Identifying possible solutions to water problems and ways to pay for them can be extremely challenging in tiny towns. Herrera makes this idea concrete for me in the unincorporated community of East Orosi, a few miles north of Seville. Driving slowly past small houses on dusty streets, she points out the town’s two wells, each of which regularly exceeds the legal limit for nitrate. “And that’s the Community Services District office,” she says, indicating a graffiti-smeared trailer that’s open just two hours a week for customers to pay their water bills. “This is where the board meets,” she says in a tone of exasperation. “There’s no room for anyone, so there’s little community participation. The district can’t get a quorum.” Nor can it afford an engineer.
One potential fix for East Orosi lies a quarter mile to the east. “This is the Friant-Kern Canal,” Herrera says, parking beside the 152-mile-long, concrete-lined ditch that delivers Sierra snowmelt to more than a million acres of farmland on the San Joaquin Valley’s eastern side. “This is what everyone’s fighting over.” She sighs. “Some towns with bad water are trying to get permission to tap into it, but they’d have to build a treatment plant, because it’s surface water.” Perhaps even more difficult, those towns would also have to wrest water rights from established users — whether farmers or municipalities — as the canal’s flow is entirely allocated. So close, I think as I peer down into the clear, cold flow, and yet so far away.
Elsewhere in California, communities have addressed their nitrate problems by digging new wells (this won’t work in areas where the water table is already contaminated) or deepening existing wells (although deeper wells are, in some places in the valley, vulnerable to arsenic contamination). Some have built sophisticated water-treatment plants, which can remove nitrate as well as the pesticide dibromochloropropane (DBCP), a carcinogen that, although banned in 1979, still shows up in valley water, and 1,2,3-Trichloropropane (TCP), a suspected human carcinogen used as a binder in parasitic worm-killers. Four hours southeast of Tulare County, for example, the Inland Empire Utilities Agency, which serves roughly 850,000 people in San Bernardino County, is building a $300 million plant that uses reverse osmosis to strip nitrate and other contaminants from groundwater in a region that’s steadily losing citrus groves and dairy corrals to subdivisions and parking lots. Two key differences between the Seville service area and the Inland Empire service area are nearly 2,000 times the number of ratepayers and more than three times the median household income.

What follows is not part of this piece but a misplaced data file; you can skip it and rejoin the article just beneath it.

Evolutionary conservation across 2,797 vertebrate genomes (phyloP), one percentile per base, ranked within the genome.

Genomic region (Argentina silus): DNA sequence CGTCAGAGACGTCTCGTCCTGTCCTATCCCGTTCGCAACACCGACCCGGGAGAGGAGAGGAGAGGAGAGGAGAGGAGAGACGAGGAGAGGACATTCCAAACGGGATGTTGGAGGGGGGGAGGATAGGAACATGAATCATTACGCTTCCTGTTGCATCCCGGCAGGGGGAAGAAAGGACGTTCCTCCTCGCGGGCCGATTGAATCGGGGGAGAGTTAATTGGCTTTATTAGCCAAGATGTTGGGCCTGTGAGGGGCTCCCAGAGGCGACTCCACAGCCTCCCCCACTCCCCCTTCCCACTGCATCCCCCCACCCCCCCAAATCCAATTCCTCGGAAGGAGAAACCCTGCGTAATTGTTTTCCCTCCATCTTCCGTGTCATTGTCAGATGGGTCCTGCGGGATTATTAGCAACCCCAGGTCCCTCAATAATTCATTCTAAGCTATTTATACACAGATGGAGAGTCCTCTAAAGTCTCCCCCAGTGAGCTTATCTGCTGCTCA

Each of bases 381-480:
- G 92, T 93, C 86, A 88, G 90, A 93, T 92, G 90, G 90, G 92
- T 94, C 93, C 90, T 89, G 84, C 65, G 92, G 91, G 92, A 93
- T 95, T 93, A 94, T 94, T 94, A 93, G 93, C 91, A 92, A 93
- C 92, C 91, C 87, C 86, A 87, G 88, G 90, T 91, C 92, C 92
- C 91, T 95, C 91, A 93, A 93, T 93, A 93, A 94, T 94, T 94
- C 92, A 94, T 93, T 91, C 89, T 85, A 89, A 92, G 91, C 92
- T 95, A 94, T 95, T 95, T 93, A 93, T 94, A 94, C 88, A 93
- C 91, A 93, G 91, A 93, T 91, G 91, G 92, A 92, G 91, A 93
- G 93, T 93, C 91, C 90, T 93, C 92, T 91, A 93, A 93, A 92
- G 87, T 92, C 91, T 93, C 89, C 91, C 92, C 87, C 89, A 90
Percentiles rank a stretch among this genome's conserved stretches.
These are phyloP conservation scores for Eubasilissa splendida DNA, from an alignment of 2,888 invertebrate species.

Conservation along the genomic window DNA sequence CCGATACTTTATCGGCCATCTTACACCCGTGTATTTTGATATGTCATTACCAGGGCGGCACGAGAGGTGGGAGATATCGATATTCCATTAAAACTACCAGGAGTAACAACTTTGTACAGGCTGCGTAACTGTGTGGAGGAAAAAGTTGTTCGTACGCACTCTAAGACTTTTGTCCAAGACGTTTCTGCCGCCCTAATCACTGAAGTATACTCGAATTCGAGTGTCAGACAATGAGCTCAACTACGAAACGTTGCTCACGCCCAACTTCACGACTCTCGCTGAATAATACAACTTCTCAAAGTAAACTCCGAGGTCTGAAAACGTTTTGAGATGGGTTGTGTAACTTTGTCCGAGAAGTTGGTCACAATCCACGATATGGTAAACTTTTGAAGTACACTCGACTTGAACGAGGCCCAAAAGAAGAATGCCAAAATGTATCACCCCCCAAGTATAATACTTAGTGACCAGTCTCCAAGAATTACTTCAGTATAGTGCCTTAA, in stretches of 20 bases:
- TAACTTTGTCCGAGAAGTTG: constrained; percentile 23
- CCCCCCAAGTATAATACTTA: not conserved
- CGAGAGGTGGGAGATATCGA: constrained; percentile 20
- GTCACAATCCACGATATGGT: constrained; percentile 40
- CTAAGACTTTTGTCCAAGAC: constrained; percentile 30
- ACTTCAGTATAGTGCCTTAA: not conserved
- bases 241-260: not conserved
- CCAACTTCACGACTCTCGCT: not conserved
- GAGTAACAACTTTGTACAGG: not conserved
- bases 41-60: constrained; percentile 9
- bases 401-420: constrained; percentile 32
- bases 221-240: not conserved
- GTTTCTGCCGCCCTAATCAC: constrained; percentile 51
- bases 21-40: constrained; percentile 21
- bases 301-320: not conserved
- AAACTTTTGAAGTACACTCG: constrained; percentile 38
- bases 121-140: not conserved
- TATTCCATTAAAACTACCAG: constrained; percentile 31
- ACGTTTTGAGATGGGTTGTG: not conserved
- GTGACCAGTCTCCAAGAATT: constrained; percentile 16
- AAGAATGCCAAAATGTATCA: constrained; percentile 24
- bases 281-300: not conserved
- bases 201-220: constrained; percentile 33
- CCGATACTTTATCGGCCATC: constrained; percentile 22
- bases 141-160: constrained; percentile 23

Water quality on the eastern side of the San Joaquin Valley has historically been poor. Part of the problem is geological: the water table is shallow and vulnerable to contaminants, and the soil has a 35-foot layer of hardpan clay, starting at a depth of five feet, that inhibits drainage. (In the early 1900s, the water table was 10 feet down; now, thanks to overpumping, it’s 20 to 30 feet lower.) But the problem is also demographic. Small towns often don’t have enough utility customers to fund repairs and upgrades. And in systems serving higher proportions of Latinos, write a group of scientists in the journal Environmental Health Perspectives, “language abilities, citizenship status, or lack of political clout could inhibit residents from speaking out and demanding improvements in water quality.”
The Tulare County General Plan of 1971 institutionalized discrimination against some unincorporated towns, stating that communities deemed to have “little or no authentic future” would, as a consequence of being denied such infrastructure as sewer and water systems, “enter a process of long term, natural decline as residents depart for improved opportunities in nearby communities.” Withering is no longer part of Tulare’s official plan, but this attitude still lingers. Speaking of nitrate contamination, Richard Schafer, an engineer who sits on the Tulare County Water Commission, says, “This is just a few little communities creating a problem for the entire valley. These people created the problem with their own septic tanks, and now they want someone else to pay for it. They should move to cities with treatment plants, and we should abolish these small communities.”